Minimum prices that could double the price of some drinks should be imposed on alcohol to curb binge-drinking, the Government's top medical adviser is expected to urge. Professor Sir Liam Donaldson is set to call for a ban on drinks being sold for less than 50p per alcoholic unit, it was reported last night.
The Chief Medical Officer's recommendation, which could double the price of some beverages, is expected to come in his annual report on the state of the nation's health tomorrow.
Such a move would particularly affect the price of beer and wines in supermarkets, who have been regularly criticised for selling alcohol as "loss leaders".
It could see a can of beer costing at least £1 and bottles of wine a minimum £4, depending on strength.
The move would be welcomed by many medical professionals, with alcohol-related illnesses costing the NHS £3 billion a year.
The total expense to the taxpayer of alcohol misuse is thought to £25 billion a year.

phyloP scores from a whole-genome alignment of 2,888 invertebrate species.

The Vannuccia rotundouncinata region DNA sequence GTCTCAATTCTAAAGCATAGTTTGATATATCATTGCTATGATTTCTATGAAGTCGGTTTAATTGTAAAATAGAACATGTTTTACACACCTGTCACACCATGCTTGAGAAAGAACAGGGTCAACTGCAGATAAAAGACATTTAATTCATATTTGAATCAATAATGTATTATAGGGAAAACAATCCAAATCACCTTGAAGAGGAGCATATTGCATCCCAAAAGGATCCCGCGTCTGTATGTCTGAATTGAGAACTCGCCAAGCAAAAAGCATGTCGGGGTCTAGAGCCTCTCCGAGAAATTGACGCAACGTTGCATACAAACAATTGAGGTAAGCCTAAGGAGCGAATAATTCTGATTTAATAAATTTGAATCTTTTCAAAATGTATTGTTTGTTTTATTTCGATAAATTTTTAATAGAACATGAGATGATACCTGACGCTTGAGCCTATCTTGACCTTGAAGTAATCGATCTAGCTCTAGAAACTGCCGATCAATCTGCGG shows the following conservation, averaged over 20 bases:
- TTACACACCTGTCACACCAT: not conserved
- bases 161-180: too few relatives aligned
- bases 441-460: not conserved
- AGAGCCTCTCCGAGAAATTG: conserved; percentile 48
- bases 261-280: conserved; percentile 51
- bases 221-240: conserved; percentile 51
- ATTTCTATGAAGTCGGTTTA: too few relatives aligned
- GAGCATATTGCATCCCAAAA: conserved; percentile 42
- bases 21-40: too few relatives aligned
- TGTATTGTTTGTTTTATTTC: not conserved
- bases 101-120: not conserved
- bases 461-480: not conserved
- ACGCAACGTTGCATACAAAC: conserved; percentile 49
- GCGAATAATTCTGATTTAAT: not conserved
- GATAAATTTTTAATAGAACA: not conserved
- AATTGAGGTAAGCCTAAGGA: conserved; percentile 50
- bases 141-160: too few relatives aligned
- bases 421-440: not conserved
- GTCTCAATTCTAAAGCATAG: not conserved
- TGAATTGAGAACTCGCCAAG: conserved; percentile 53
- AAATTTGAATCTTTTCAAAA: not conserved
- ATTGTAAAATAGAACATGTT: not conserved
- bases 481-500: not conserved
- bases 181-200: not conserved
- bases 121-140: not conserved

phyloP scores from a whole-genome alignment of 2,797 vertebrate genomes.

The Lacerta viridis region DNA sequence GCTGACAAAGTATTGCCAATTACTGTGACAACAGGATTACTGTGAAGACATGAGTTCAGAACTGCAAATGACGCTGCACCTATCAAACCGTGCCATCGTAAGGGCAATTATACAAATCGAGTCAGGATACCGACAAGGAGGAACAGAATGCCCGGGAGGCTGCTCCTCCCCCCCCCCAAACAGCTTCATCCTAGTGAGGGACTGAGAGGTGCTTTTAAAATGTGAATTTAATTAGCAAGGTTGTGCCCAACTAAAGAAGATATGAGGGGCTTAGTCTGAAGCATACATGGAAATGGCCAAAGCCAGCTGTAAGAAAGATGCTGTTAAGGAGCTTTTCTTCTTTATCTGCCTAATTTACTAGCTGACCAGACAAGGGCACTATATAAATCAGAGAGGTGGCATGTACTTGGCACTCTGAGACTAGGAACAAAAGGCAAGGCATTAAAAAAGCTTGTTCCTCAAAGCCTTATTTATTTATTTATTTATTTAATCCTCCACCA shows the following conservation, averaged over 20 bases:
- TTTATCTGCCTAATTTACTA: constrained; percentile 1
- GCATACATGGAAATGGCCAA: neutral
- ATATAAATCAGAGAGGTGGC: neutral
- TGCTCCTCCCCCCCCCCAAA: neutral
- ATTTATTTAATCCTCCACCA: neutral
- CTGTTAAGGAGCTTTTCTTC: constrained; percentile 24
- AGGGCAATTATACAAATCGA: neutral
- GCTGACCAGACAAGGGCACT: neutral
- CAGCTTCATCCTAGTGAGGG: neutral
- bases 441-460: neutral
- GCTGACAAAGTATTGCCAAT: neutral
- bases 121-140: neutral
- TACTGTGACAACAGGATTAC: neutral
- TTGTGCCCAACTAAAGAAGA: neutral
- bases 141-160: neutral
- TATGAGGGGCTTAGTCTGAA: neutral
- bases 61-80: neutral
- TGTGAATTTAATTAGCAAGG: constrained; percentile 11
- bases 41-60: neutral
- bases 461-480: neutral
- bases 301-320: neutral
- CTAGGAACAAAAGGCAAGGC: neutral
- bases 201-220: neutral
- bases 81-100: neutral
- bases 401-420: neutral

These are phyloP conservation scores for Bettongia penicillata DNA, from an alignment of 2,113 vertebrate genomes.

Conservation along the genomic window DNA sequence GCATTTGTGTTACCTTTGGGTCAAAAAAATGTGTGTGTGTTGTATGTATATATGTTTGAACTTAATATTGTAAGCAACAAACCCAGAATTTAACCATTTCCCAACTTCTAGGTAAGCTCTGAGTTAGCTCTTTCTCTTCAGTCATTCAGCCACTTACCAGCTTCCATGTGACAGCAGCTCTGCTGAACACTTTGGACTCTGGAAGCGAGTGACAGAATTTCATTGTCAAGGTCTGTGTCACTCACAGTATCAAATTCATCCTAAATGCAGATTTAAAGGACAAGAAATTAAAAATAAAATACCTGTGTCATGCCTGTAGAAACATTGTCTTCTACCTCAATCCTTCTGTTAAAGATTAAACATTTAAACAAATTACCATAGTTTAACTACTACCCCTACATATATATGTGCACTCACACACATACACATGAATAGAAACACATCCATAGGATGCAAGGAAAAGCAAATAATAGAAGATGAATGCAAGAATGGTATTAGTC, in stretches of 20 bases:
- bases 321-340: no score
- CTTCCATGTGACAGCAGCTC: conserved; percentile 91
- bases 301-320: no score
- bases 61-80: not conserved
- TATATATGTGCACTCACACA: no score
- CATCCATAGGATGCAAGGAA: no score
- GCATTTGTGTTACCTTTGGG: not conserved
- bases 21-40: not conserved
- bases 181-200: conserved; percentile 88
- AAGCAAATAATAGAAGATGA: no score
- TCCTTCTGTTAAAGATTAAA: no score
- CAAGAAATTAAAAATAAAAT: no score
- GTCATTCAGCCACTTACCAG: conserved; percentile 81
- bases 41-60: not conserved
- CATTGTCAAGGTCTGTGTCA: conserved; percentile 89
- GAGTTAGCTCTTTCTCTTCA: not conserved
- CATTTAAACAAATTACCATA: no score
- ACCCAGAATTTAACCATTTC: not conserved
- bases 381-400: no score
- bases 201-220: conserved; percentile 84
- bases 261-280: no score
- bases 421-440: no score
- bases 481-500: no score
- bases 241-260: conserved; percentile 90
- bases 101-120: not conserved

But there is no suggestion that the proposal is to be immediately adopted and ministers have been concerned in the past about being accused of punishing responsible drinkers.
David Poley, the chief executive of the Portman Group, set up by drinks manufacturers to promote sensible drinking, told The Sunday Telegraph: "This would hit the pockets of hard-working families who are already struggling to make ends meet, and it would not deter those people who drink to get drunk."
A Department of Health spokeswoman suggested that the recession could have a bearing on any decision at the moment.
"We have not ruled out taking action on very cheap alcohol - it's clearly linked to people drinking more and the subsequent harm to their health," she said.
"Any decisions we make will take into account their wider economic impact during this difficult time.
"It would be wrong to make sweeping changes without consideration of all the options suggested by our research published in December.
"We need to do more work on this to make sure any action we take is appropriate, fair and effective."Reuse content